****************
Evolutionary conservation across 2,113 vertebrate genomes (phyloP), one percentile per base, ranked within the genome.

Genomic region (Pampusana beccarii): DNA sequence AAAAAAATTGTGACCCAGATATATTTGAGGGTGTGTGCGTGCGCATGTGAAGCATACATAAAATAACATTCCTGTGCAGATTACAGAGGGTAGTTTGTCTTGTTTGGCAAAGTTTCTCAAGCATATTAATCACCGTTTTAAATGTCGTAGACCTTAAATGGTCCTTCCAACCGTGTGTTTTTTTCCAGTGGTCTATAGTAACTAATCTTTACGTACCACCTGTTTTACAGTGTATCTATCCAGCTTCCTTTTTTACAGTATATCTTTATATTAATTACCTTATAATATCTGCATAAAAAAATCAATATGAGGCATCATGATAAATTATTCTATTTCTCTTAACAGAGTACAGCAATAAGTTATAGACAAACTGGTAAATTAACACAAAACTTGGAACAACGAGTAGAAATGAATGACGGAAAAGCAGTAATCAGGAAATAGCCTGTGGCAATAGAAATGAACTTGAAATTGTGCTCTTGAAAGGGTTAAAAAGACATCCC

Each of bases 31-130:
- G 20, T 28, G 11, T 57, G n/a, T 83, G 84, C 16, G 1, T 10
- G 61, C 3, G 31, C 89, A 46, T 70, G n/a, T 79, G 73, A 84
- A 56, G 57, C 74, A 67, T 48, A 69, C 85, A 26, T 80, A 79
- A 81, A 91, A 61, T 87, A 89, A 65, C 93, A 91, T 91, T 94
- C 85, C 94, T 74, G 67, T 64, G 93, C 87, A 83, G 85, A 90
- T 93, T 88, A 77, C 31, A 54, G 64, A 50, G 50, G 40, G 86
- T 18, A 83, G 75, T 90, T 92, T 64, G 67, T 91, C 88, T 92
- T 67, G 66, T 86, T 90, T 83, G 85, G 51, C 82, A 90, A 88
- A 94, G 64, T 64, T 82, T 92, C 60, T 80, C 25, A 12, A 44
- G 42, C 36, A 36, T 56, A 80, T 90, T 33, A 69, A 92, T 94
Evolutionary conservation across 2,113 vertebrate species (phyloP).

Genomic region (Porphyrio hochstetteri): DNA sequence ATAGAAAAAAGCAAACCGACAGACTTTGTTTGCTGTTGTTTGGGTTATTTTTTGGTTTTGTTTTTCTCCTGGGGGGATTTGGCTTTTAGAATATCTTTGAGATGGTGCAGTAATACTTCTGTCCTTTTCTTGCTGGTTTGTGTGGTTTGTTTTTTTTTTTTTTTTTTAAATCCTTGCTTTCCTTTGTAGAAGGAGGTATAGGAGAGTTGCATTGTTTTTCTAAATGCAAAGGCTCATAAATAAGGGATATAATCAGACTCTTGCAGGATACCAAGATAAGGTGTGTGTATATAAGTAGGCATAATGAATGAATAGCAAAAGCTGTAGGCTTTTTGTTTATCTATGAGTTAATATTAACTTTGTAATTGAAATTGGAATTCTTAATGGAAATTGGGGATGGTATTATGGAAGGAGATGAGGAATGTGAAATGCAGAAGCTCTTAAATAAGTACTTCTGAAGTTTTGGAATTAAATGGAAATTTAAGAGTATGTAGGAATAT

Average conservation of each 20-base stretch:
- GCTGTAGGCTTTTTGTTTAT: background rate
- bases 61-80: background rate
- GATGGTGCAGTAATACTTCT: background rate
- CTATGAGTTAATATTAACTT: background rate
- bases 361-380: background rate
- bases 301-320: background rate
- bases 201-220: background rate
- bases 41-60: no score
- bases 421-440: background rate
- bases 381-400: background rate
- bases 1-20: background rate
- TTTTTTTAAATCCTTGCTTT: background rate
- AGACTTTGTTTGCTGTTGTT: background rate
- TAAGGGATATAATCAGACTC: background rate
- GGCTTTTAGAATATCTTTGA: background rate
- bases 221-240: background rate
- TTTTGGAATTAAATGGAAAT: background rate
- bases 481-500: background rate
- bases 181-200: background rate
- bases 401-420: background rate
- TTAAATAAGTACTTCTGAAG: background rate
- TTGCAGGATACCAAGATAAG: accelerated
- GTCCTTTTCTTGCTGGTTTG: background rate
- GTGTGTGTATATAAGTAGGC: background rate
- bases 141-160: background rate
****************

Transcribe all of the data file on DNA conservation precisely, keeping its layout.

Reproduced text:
Evolutionary conservation across 2,113 vertebrate genomes (phyloP), one percentile per base, ranked within the genome.

Genomic region (Pampusana beccarii): DNA sequence AAAAAAATTGTGACCCAGATATATTTGAGGGTGTGTGCGTGCGCATGTGAAGCATACATAAAATAACATTCCTGTGCAGATTACAGAGGGTAGTTTGTCTTGTTTGGCAAAGTTTCTCAAGCATATTAATCACCGTTTTAAATGTCGTAGACCTTAAATGGTCCTTCCAACCGTGTGTTTTTTTCCAGTGGTCTATAGTAACTAATCTTTACGTACCACCTGTTTTACAGTGTATCTATCCAGCTTCCTTTTTTACAGTATATCTTTATATTAATTACCTTATAATATCTGCATAAAAAAATCAATATGAGGCATCATGATAAATTATTCTATTTCTCTTAACAGAGTACAGCAATAAGTTATAGACAAACTGGTAAATTAACACAAAACTTGGAACAACGAGTAGAAATGAATGACGGAAAAGCAGTAATCAGGAAATAGCCTGTGGCAATAGAAATGAACTTGAAATTGTGCTCTTGAAAGGGTTAAAAAGACATCCC

Each of bases 31-130:
- G 20, T 28, G 11, T 57, G n/a, T 83, G 84, C 16, G 1, T 10
- G 61, C 3, G 31, C 89, A 46, T 70, G n/a, T 79, G 73, A 84
- A 56, G 57, C 74, A 67, T 48, A 69, C 85, A 26, T 80, A 79
- A 81, A 91, A 61, T 87, A 89, A 65, C 93, A 91, T 91, T 94
- C 85, C 94, T 74, G 67, T 64, G 93, C 87, A 83, G 85, A 90
- T 93, T 88, A 77, C 31, A 54, G 64, A 50, G 50, G 40, G 86
- T 18, A 83, G 75, T 90, T 92, T 64, G 67, T 91, C 88, T 92
- T 67, G 66, T 86, T 90, T 83, G 85, G 51, C 82, A 90, A 88
- A 94, G 64, T 64, T 82, T 92, C 60, T 80, C 25, A 12, A 44
- G 42, C 36, A 36, T 56, A 80, T 90, T 33, A 69, A 92, T 94
Evolutionary conservation across 2,113 vertebrate species (phyloP).

Genomic region (Porphyrio hochstetteri): DNA sequence ATAGAAAAAAGCAAACCGACAGACTTTGTTTGCTGTTGTTTGGGTTATTTTTTGGTTTTGTTTTTCTCCTGGGGGGATTTGGCTTTTAGAATATCTTTGAGATGGTGCAGTAATACTTCTGTCCTTTTCTTGCTGGTTTGTGTGGTTTGTTTTTTTTTTTTTTTTTTAAATCCTTGCTTTCCTTTGTAGAAGGAGGTATAGGAGAGTTGCATTGTTTTTCTAAATGCAAAGGCTCATAAATAAGGGATATAATCAGACTCTTGCAGGATACCAAGATAAGGTGTGTGTATATAAGTAGGCATAATGAATGAATAGCAAAAGCTGTAGGCTTTTTGTTTATCTATGAGTTAATATTAACTTTGTAATTGAAATTGGAATTCTTAATGGAAATTGGGGATGGTATTATGGAAGGAGATGAGGAATGTGAAATGCAGAAGCTCTTAAATAAGTACTTCTGAAGTTTTGGAATTAAATGGAAATTTAAGAGTATGTAGGAATAT

Average conservation of each 20-base stretch:
- GCTGTAGGCTTTTTGTTTAT: background rate
- bases 61-80: background rate
- GATGGTGCAGTAATACTTCT: background rate
- CTATGAGTTAATATTAACTT: background rate
- bases 361-380: background rate
- bases 301-320: background rate
- bases 201-220: background rate
- bases 41-60: no score
- bases 421-440: background rate
- bases 381-400: background rate
- bases 1-20: background rate
- TTTTTTTAAATCCTTGCTTT: background rate
- AGACTTTGTTTGCTGTTGTT: background rate
- TAAGGGATATAATCAGACTC: background rate
- GGCTTTTAGAATATCTTTGA: background rate
- bases 221-240: background rate
- TTTTGGAATTAAATGGAAAT: background rate
- bases 481-500: background rate
- bases 181-200: background rate
- bases 401-420: background rate
- TTAAATAAGTACTTCTGAAG: background rate
- TTGCAGGATACCAAGATAAG: accelerated
- GTCCTTTTCTTGCTGGTTTG: background rate
- GTGTGTGTATATAAGTAGGC: background rate
- bases 141-160: background rate